Many people don’t think that they have time to garden and grow their own food. A polytunnel can help. But these low maintenance garden hacks can help create a garden that will require far less work:
Garden Like a Forest For the Ultimate Low Maintenance Garden
Creating a range of symbiotic relationships between trees, shrubs and perennial herbaceous plants can create a self-sustaining ecosystem that, once established, requires little maintenance. A forest garden can be large or small, as long as all the plants chosen are appropriate (the right plants for the right places).
Get Plants To Work Together in Your Low Maintenance Garden
Growing traditional annual vegetable crops will require a little more work than a forest garden. But you can reduce the amount of work you will have to do by creating polycultures in your vegetable beds too. (Plants work together, helping each other in a range of different ways (as in the traditional ‘three sisters companion planting scheme’, with corn, beans and squash). Implement companion planting for a more low maintenance garden.
Enlist the Help of Garden Wildlife
As gardeners, we do not work alone. A range of beneficial wildlife, both in the soil and in the surrounding environment, help us to grow our plants. Attract and aid beneficial wildlife by:
- Always gardening organically and avoiding harmful practices.
- Planting the right things – certain plants will attract pollinators, predatory insects, or other beneficial creatures.
- Creating habitats by making wildlife ponds, brush piles, bee, bug or butterfly ‘hotels’, bird and bat boxes, bird feeders, bird baths etc..
The more we attract and aid wildlife, the more balanced the garden ecosystem will be, and the less work we ourselves will have to do to maintain our gardens.
Make Watering Easier in Your Low Maintenance Garden
Harvest rainwater to garden sustainably and reduce the effort of watering. It is a good idea to set up an edible garden system that is irrigated in some way, so your plants do not depend on you watering by hand. You could consider:
- Creating swales (on contour ditches) and basins to retain rainwater.
- Channelling water through drip irrigation (connected to a rainwater harvesting system).
- Making wicking beds (a form of hydroponics) that can be self-watering.
- Using plastic bottles to make automatic waterers for pots and containers.
- Sinking unglazed clay pots into the soil around plants to use water wisely and reduce watering needs.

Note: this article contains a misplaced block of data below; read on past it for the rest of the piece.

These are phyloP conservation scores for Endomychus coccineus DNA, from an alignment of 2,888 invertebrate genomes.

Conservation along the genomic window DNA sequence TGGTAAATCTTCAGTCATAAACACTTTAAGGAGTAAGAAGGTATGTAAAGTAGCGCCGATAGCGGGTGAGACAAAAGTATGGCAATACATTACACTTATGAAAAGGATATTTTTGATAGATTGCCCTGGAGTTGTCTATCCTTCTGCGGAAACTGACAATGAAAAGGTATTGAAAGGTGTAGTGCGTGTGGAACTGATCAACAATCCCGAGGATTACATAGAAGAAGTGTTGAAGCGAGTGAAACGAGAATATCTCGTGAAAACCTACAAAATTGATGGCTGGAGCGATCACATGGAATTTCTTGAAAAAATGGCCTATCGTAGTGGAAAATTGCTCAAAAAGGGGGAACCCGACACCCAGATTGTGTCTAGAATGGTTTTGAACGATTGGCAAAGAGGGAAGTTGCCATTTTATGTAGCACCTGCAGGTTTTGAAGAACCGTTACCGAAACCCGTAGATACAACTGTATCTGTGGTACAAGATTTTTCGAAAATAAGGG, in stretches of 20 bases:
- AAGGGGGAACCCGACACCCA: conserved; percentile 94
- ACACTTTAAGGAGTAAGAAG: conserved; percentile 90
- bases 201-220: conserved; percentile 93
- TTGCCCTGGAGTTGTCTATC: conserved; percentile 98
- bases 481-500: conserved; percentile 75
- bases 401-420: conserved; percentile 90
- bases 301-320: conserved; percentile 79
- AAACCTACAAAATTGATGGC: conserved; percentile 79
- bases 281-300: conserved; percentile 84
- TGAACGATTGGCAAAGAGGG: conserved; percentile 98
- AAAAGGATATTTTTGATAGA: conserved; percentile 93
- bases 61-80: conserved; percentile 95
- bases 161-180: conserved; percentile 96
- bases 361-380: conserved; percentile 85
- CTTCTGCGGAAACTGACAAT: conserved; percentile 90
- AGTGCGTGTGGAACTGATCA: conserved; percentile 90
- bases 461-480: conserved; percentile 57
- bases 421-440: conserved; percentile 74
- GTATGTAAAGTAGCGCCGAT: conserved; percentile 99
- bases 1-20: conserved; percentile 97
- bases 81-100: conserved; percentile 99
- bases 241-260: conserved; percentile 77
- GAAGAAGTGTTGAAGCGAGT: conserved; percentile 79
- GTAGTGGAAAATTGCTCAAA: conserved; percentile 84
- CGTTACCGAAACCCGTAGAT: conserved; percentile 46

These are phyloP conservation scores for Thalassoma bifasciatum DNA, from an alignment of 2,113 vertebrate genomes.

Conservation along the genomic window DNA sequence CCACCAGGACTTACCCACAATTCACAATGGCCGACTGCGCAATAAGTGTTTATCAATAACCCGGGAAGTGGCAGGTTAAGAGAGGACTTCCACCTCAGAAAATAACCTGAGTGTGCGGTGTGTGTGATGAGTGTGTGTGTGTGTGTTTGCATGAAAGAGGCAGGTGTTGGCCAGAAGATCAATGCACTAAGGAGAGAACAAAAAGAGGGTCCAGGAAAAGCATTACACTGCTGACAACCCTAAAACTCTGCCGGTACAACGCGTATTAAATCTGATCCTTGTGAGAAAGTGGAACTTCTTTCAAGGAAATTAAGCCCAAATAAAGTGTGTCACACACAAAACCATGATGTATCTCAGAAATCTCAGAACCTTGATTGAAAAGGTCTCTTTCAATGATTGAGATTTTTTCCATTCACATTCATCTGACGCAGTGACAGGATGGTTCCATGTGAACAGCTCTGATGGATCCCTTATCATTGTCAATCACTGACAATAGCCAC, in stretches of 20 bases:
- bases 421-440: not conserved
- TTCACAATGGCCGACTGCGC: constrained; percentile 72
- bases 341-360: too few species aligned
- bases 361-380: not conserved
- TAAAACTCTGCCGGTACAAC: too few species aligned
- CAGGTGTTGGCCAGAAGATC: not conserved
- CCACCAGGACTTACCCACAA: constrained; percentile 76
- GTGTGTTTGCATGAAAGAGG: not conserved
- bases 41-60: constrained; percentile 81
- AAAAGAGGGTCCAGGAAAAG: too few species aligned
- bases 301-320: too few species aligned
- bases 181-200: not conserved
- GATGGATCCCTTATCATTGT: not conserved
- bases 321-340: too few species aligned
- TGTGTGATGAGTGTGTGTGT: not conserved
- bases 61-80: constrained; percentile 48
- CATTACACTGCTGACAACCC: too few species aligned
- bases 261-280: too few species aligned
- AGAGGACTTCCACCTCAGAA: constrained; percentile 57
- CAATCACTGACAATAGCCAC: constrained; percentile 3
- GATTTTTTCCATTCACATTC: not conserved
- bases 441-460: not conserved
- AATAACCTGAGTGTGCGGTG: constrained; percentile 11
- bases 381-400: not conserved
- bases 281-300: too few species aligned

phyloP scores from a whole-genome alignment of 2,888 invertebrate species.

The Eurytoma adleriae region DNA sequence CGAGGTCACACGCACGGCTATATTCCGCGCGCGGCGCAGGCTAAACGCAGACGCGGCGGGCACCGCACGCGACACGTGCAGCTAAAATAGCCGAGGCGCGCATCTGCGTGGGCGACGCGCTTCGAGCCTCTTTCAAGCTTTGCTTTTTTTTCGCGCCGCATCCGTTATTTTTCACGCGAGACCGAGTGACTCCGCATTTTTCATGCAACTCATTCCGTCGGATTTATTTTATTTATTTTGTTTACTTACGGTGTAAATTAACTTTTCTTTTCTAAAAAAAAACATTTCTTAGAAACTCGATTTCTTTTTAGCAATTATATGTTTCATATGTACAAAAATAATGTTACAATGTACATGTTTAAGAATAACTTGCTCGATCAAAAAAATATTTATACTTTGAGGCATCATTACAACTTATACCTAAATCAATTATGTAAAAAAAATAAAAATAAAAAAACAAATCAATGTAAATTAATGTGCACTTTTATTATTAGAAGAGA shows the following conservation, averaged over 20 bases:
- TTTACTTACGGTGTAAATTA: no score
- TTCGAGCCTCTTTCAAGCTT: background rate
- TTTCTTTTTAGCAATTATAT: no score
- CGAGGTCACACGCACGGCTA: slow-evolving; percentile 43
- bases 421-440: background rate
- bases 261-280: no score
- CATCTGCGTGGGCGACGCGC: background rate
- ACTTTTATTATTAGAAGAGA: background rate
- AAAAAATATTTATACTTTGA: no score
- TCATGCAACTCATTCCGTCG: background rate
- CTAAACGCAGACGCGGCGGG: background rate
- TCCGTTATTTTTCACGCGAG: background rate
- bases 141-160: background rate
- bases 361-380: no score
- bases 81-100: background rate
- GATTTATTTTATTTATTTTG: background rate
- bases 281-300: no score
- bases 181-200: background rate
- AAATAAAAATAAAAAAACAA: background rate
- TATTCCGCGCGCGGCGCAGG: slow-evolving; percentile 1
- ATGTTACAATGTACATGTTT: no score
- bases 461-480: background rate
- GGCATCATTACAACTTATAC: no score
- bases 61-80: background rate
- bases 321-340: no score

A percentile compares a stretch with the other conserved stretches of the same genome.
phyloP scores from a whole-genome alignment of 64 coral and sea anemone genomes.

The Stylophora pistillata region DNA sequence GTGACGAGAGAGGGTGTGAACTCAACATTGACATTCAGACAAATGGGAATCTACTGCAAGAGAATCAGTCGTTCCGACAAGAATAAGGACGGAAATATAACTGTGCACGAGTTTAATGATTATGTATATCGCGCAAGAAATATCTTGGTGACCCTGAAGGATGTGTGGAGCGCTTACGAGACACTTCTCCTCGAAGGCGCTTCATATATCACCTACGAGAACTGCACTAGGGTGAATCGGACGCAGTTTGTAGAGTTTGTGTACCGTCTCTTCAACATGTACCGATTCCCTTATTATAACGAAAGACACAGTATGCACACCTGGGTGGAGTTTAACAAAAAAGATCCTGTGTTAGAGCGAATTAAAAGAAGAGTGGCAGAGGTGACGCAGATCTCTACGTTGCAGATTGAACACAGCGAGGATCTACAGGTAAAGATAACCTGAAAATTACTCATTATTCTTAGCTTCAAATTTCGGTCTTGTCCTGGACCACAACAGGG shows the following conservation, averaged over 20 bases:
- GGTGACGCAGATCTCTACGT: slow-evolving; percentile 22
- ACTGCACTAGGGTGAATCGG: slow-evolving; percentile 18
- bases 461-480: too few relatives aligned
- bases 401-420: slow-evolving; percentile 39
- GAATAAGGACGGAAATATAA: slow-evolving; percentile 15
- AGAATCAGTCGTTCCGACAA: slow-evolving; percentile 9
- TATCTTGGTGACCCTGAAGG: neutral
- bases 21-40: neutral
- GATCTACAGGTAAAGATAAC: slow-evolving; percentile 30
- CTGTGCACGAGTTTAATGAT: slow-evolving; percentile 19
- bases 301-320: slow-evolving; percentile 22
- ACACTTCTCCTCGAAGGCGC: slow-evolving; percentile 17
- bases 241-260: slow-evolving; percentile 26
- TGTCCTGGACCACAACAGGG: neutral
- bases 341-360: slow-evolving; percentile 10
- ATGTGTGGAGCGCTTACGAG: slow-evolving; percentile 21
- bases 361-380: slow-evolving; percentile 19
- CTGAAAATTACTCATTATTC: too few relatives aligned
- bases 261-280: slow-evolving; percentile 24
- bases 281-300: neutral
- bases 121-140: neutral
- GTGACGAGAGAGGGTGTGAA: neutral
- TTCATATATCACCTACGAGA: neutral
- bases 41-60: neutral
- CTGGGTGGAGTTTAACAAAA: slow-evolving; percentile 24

- Installing a water irrigation system can take the effort out of watering your plants
Choose ‘No Dig’ Gardening Methods
Don’t dig your garden. Instead, leave the soil ecosystem as undisturbed as possible. The fungi and bacteria in your soil will do a lot of the work for you, and it will also be a lot less effort. Make your own compost and use this as a mulch around your plants, along with other organic matter spread as sheet mulch around your growing areas.
Enlist Help in Making Your Compost
Composting is something we should all be doing at home. It is easy to recycle food waste and other compostable materials. But in a low maintenance garden system, you can make it even easier by enlisting some help. Make or buy a wormery and enlist some red wrigglers to help you in making a great quality compost that will help your garden grow. You could also consider investing in a compost tumbler, so you can make compost more quickly and easily.
Embrace Weeds & Wild Corners
When your time for gardening is limited, gardening organically means embracing weeds and wild corners, and being a bit more relaxed about a little natural chaos. Weeds can be plants that are ideally suited to your garden – that is why they do so well. They can be great for wildlife and, what is more, they can be useful for you too. Learn which weeds you can eat, and all the other ways that weeds can be beneficial additions to your garden.
Upcycle Items for Quick and Easy Solutions To Garden Problems
Upcycle household rubbish and other reclaimed items for quick and easy solutions to a range of garden problems. For example:
- Not enough space? Use wooden pallets, shoe organisers, old shelving or other items to make vertical gardens. Use upcycled kitchen colanders and other such items to make hanging baskets. Make stacking towers from plastic bottles or other household waste.
- Problems with pests? Stop them from eating your plants with cloches made from old plastic bottles or other food packaging.
- Nowhere to store tools? Get organised and upcycle some old furniture for the purpose, or make storage storage shelves or tool boards from old wooden pallets or other reclaimed wood. Being very organised can be a great time saver.
These are just a few simple hacks to help you create a low maintenance garden, and grow food in your garden year round even when you have a full time job and other obligations to contend with.
Elizabeth Waddington is a writer and green living consultant living in Scotland. Permaculture and sustainability are at the heart of everything she does, from designing gardens and farms around the world, to inspiring and facilitating positive change for small companies and individuals.
She also works on her own property, where she grows fruit and vegetables, keeps chickens and is working on the eco-renovation of an old stone barn.